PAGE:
THE BLOG
12/11/2012 06:04 pm ET Updated Feb 10, 2013

From Religious Polarization to Religious Peacemaking

This week, a historic convention will take place involving American Muslims and All Saints Church in rosy Pasadena -- the first national Muslim convention at a church. We will move to how we collectively work for a cultural climate change that ends the paradigm of polarization. America's religious diversity must be transformed from the largest potential energy in the world to kinetic energy for positive work -- a change from houses of worship being the most segregated places in America and from religions at odds with one another to inter-religious cooperation.

Here are the challenges for Muslims. We are told that we are silent to extremism. When we speak out and establish a presence on any public stage, however, we are tarred with the typical attack, that we have "ties to extremism." Building a community center in lower Manhattan gets us the "Ground Zero Mosque" crisis. Working in the State Department and the White House for American interests gets us accusations of the "Muslim Brotherhood infiltration and takeover" of America.

Yet within the American Muslim community there are Nobel laureates and academicians and public servants and professionals and scientists who can build that bridge to the Muslim world for mutual understanding between the U.S. and Muslim-majority countries. It is not destroyed necessarily by anti-Muslim bigots. They have been around for a while and will continue to be around. It is destroyed by the belief that Muslims working in public affairs is meaningless. They are rendered irrelevant so no one should bother to engage them, other than a few ceremonial treats during Ramadan. It is time to shift our focus from the lens of extremism to the lens of the mainstream.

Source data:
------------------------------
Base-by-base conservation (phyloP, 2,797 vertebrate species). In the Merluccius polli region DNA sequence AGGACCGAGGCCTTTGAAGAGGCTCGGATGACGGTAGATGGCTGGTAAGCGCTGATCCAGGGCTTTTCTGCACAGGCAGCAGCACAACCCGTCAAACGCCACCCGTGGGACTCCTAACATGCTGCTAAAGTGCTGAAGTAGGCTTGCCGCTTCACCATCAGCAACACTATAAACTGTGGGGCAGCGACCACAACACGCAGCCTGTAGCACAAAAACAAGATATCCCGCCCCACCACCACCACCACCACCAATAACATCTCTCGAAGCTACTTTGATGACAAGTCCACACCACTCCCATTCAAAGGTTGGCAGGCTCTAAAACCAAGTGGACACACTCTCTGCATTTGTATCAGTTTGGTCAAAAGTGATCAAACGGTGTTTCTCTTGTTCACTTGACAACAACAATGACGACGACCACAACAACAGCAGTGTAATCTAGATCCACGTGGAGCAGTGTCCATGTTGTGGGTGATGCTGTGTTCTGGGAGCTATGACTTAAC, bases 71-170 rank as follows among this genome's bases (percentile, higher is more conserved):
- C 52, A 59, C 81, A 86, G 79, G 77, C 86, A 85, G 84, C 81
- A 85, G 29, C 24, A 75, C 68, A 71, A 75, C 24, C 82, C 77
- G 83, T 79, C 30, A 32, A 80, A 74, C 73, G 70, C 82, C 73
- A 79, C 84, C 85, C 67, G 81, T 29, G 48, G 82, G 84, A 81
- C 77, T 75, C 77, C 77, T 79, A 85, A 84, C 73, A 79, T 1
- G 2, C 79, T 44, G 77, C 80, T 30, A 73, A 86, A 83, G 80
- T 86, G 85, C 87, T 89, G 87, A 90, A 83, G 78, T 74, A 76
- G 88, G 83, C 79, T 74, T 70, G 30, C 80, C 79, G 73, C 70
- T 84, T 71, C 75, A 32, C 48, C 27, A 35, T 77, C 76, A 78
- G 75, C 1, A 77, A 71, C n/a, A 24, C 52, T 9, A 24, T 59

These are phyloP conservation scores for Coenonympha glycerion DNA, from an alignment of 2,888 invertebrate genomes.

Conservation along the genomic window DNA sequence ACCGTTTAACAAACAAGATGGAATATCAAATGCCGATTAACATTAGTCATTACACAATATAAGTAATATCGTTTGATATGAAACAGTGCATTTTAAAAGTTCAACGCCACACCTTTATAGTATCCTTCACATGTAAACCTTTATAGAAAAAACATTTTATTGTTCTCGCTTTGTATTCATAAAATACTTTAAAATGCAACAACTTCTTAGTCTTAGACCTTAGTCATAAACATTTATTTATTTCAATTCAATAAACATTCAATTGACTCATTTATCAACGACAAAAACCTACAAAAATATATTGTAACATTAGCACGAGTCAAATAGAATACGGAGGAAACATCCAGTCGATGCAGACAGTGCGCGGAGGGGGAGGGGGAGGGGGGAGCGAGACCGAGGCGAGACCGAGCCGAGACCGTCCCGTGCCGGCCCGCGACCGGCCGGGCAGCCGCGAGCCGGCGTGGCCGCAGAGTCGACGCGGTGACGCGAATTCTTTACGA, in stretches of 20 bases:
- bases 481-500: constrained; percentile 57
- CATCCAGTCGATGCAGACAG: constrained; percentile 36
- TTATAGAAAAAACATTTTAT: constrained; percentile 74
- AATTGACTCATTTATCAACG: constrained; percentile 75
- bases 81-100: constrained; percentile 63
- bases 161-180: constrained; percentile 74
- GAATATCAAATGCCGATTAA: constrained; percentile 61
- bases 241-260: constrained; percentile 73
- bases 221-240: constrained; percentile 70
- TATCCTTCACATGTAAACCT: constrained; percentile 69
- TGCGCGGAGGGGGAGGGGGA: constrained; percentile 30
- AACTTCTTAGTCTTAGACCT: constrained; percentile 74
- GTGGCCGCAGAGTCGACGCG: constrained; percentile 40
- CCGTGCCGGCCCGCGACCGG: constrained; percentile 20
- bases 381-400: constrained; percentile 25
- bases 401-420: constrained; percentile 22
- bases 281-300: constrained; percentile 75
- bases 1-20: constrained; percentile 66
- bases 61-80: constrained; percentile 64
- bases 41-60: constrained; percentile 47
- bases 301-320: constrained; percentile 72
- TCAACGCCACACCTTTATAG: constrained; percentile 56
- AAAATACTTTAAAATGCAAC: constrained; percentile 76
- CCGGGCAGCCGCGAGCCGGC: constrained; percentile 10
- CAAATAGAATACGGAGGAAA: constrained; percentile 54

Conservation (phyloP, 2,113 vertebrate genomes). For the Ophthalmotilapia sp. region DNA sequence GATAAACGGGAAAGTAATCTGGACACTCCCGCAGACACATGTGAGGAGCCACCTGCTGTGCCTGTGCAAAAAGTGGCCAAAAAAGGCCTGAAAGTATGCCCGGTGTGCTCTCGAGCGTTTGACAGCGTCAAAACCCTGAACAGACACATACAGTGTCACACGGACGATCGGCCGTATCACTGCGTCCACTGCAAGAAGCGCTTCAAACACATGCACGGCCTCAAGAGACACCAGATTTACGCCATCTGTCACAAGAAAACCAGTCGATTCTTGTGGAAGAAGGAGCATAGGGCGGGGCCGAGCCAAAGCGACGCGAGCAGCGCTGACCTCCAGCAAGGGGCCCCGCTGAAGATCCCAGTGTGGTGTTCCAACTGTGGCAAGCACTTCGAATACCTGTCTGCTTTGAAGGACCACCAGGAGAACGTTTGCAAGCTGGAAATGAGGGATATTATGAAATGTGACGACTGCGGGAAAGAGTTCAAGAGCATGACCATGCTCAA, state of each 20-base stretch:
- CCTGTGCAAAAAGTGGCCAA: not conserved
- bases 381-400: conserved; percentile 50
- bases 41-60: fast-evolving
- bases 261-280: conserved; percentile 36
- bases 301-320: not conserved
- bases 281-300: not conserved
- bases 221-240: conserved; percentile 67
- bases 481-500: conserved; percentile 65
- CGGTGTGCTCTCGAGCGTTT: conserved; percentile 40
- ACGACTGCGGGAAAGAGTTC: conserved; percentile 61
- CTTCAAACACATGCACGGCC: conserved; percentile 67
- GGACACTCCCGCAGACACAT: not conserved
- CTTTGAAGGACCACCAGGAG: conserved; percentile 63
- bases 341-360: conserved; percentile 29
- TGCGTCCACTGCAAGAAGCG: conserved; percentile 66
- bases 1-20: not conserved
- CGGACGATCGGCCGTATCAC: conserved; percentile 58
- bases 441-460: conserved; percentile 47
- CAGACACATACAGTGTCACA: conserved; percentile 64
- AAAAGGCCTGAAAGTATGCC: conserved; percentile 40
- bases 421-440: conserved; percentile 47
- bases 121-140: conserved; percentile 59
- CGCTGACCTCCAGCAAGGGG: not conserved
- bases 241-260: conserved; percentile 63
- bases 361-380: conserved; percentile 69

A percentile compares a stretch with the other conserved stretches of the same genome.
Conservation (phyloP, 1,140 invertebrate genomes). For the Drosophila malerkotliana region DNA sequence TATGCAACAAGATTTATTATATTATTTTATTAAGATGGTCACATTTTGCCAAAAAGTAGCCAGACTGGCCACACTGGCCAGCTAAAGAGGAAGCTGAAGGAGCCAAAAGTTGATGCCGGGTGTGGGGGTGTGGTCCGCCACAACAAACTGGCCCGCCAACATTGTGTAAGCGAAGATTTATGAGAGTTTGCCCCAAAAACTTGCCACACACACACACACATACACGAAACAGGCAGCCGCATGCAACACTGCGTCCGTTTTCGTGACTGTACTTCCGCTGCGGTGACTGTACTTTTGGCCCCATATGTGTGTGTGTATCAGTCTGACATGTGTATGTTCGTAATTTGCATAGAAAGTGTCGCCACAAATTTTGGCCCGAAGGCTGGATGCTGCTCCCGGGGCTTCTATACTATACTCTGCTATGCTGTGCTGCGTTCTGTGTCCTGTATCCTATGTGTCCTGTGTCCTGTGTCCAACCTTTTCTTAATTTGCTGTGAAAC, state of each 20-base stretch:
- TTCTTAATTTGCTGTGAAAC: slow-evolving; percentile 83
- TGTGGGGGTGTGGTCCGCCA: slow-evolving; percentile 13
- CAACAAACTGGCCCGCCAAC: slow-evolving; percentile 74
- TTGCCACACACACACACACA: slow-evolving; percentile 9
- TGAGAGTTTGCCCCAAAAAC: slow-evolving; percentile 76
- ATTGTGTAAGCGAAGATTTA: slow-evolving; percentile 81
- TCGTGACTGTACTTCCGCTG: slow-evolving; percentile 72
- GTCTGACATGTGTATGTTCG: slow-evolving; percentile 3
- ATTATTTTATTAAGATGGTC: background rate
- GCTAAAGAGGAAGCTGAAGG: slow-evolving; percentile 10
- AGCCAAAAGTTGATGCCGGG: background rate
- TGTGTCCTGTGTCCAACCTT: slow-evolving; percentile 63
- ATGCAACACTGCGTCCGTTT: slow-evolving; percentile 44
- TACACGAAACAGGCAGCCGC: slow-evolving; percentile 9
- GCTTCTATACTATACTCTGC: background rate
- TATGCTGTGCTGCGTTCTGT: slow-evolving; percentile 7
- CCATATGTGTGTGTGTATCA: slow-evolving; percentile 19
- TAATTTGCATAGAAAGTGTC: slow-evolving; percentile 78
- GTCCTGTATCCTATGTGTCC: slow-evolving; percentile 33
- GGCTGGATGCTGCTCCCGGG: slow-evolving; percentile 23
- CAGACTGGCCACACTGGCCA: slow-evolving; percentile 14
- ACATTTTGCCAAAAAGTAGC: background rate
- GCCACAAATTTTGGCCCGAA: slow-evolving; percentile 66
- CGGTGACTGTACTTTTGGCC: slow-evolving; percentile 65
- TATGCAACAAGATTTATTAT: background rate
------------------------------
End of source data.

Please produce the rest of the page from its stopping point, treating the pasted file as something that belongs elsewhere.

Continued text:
For Christians, we must overcome our fears and prejudices of Muslims. If all we can reference is the violence in the Middle East when we discuss Muslim-Christian relations, or any relations between Muslims and non-Muslims, than we will never progress from the misery we see too often in news reports. We destroy our own hopes for any solution to bloody rivalries and geo-political exploitations of the Middle East.

What we are trying to do is to establish a new inter-religious framework for understanding. We are part of the solution for our respective communities' fear of one another. And by joining together in the quest for dealing with religious extremism, and in addressing what the future will bring for Christians and Muslims, we can help, along with our Jewish allies, in building a peacemaking constituency for our president. At this point, he has no peacemaking constituency. He deals with diplomats who have no answers. He deals with staff that has only political calculations. And he deals with special interest groups who have only financial and political gains to consider. We are part of his solution, even if he is not aware of it.

For religious communities in America, our message is simple: To be religious in the 21st century means you have to be inter-religious. Our theological purity to the essence of our respective revelations can only be preserved by pursuing the principles of our faiths: mercy, compassion and justice -- not just for our own communities, but more importantly toward the other.

religious peacemaking